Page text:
00 images2b2.
    FWIW: i've never been impressed with compressors of the pedal type, or even the ones built into many amp heads, IME: they 'steal' from the signal. when i use compression = i'm using a racked audio-grade piece. per the boss EQ: also not my cup of tea, but lots of folks depend on them.

    i sit in order not to twist my ankle. :laugh:
     
    BassikBrad and gary mitchell like this.
  8. mmbongo

    mmbongo Five Time World Champion Supporting Member

    Aug 5, 2009
    Carolinas
    You should get a Diamond Bass Comp Jr.
     
    foal30 likes this.
  9. DDXdesign

    DDXdesign formerly 'jammadave' Supporting Member

    Oct 15, 2003
    Wash DC metro area
    It's awesome that you're trying pedals and looking for something to make your sound better. It's possible you could be better off with no pedals, sure, or you just didn't try the right ones yet.

    HPFs in our world are generally used for:
    - removing the frequencies that are too low for our cabinets to reproduce, so that the watts aren't wasted trying to make them happen - resulting in a side effect of a little more power available where you can use it, and/or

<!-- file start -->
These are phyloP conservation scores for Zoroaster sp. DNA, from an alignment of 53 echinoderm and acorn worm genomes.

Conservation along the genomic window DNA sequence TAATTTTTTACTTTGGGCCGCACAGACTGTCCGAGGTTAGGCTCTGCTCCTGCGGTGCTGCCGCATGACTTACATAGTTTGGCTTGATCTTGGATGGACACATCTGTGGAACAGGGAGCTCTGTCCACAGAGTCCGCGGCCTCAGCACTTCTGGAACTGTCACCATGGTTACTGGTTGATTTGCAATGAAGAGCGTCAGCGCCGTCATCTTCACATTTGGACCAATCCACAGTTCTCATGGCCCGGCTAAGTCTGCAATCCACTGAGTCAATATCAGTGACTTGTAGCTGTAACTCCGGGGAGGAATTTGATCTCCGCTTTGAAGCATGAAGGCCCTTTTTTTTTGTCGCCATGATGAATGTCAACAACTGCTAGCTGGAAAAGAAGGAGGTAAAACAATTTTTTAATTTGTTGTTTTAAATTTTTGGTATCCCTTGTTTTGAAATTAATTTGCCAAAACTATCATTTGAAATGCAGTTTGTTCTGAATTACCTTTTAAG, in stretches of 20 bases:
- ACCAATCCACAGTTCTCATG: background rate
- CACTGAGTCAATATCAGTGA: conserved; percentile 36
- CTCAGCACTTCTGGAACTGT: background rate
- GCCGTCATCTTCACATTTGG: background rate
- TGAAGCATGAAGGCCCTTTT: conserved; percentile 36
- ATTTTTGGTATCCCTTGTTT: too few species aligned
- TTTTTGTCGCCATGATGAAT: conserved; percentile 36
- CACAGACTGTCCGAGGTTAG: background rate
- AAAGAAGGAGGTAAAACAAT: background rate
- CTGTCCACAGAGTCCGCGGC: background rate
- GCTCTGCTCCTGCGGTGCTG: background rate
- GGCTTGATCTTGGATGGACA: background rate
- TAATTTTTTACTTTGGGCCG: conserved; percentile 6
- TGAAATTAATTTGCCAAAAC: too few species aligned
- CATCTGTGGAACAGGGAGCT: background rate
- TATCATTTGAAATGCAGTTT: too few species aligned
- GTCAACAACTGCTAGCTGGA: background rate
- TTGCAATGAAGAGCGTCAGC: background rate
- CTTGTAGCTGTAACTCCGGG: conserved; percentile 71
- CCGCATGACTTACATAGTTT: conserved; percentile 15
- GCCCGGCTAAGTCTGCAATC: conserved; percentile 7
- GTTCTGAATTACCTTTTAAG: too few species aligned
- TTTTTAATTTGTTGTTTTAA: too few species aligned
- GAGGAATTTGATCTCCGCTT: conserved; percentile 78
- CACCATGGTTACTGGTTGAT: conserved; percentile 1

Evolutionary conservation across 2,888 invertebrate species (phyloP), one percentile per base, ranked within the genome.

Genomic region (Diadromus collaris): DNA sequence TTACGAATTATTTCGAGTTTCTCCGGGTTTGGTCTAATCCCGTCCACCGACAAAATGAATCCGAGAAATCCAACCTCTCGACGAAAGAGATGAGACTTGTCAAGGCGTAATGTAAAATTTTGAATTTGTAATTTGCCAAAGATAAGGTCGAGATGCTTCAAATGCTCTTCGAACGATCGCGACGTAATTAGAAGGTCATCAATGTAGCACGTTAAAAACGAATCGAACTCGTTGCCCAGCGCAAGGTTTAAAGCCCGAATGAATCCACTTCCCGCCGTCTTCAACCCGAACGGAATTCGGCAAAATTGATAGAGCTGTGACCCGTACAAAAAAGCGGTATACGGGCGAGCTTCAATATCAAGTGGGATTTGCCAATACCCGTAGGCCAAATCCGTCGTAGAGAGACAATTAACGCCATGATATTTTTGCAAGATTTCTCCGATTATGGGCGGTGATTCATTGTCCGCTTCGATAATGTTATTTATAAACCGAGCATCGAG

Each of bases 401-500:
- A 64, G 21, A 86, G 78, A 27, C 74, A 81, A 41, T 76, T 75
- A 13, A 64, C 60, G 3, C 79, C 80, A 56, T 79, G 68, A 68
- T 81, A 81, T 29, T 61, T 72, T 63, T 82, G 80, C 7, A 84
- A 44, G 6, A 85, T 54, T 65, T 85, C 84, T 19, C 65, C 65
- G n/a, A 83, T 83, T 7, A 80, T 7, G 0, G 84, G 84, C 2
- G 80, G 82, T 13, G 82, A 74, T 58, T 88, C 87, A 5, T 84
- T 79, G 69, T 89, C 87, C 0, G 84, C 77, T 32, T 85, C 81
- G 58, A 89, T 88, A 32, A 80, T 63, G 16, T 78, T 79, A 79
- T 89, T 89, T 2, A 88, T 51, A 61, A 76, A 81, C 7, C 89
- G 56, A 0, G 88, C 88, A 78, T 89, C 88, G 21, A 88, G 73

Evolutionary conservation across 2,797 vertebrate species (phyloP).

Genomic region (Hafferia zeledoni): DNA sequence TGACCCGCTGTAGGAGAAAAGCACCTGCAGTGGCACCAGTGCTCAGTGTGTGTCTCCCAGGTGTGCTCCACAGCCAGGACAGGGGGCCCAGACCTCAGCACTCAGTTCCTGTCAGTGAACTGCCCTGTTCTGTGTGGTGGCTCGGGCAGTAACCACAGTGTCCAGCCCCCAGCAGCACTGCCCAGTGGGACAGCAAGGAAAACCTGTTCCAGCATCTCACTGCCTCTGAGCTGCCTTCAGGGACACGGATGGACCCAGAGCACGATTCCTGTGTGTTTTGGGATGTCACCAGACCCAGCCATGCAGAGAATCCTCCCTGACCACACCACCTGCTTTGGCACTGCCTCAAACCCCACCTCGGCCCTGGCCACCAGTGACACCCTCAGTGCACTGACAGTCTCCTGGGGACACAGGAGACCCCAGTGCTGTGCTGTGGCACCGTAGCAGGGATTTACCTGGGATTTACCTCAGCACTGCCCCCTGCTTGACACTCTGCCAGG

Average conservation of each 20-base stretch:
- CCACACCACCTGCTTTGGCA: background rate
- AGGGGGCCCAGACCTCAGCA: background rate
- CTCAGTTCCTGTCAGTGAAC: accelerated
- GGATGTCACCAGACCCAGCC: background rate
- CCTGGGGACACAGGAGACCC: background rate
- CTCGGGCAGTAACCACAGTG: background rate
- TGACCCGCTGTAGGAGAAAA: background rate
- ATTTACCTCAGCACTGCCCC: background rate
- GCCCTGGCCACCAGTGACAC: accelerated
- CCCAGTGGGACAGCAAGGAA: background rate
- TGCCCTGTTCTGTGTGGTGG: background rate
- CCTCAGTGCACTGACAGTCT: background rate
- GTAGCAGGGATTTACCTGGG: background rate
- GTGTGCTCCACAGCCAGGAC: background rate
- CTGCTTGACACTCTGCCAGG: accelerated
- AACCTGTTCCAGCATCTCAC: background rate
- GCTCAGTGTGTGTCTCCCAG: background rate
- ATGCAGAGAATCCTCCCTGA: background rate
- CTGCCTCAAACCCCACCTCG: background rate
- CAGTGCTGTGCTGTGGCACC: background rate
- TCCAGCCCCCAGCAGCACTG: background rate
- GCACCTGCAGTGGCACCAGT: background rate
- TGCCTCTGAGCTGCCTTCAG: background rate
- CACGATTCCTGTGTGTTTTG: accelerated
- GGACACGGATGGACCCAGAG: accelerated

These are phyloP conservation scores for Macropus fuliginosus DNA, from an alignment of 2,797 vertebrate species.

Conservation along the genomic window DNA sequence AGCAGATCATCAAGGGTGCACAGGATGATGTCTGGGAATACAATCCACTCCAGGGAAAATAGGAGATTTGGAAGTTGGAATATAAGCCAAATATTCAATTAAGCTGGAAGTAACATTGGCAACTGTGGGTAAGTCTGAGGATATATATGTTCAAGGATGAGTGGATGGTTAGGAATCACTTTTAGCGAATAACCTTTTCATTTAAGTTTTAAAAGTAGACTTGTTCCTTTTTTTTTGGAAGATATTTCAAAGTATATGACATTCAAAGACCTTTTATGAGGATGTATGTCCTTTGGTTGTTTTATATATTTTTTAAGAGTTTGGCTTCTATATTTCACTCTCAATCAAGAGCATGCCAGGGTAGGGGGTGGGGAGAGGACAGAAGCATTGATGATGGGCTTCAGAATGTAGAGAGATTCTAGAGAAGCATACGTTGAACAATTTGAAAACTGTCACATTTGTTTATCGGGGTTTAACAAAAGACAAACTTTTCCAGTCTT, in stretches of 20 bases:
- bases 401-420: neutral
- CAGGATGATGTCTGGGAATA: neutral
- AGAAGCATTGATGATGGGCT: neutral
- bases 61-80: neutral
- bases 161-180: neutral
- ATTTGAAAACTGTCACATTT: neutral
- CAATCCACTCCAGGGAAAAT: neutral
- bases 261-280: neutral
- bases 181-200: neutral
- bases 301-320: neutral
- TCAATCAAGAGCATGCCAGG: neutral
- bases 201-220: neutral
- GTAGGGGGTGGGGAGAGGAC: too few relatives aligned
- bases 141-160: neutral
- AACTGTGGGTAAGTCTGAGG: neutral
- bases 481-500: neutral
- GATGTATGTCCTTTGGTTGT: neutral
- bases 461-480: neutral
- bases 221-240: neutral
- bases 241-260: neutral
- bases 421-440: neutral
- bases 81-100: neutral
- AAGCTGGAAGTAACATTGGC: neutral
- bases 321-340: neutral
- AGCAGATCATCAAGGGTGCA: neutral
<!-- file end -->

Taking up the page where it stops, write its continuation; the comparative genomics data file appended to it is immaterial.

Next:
- removing the frequencies that are audible but undesirable because of being too resonant in the space (I have to imagine churches and big halls can get crazy with low resonance)

    LPFs are used in the opposite way, taking off sibilant highs.

    EQ *can* be used to help, but generally won't go way down to HPF settings.

    Compressors come in so many different flavors that you could get the punch you're looking for from one of those if you felt like looking; if you didn't like the Keeley then that is one popular choice that is off the table for you, helps you steer in the future: "Is it the same type as a Keeley Bassist? If so, I'll pass."

    The question is only answerable by you, ultimately: What are you looking for in your sound?
     
    Bassist4Eris and gary mitchell like this.
  10. This really needs to be answered to obtain any good advice.
     
    Spidey2112 and Element Zero like this.
  11. I want a nice low end with out getting muddy, the bass player for my grandsons band. he tried to tell me i just needs a good Octave pedal.
     
  12. Thank you
     
  13. xnewyorka

    xnewyorka Supporting Member

    Jun 26, 2006
    NYC Area
    Then skip the pedals and just get a Greenboy/Fearless F212, and your mud will be a thing of the past.
     
    MTN.bass72 and interp like this.
  14. minddrain

    minddrain

    Dec 17, 2018
    Darkglass Hyper Luminal has a HPF. You have to configure it through the software.
     
  15. BobKos

    BobKos

    Apr 13, 2007
    Have to say I've recently revisited big drivers (15" / 18") again and am pleasantly surprised how good they sound compared to my 4 X 10 cabs. If you have access to a 15" based cab, give it a whirl without any other pedals / effects and see if it moves you closer to what you want. As stated previously, you haven't indicated what your goal is so all advice presented is a guess that might help you.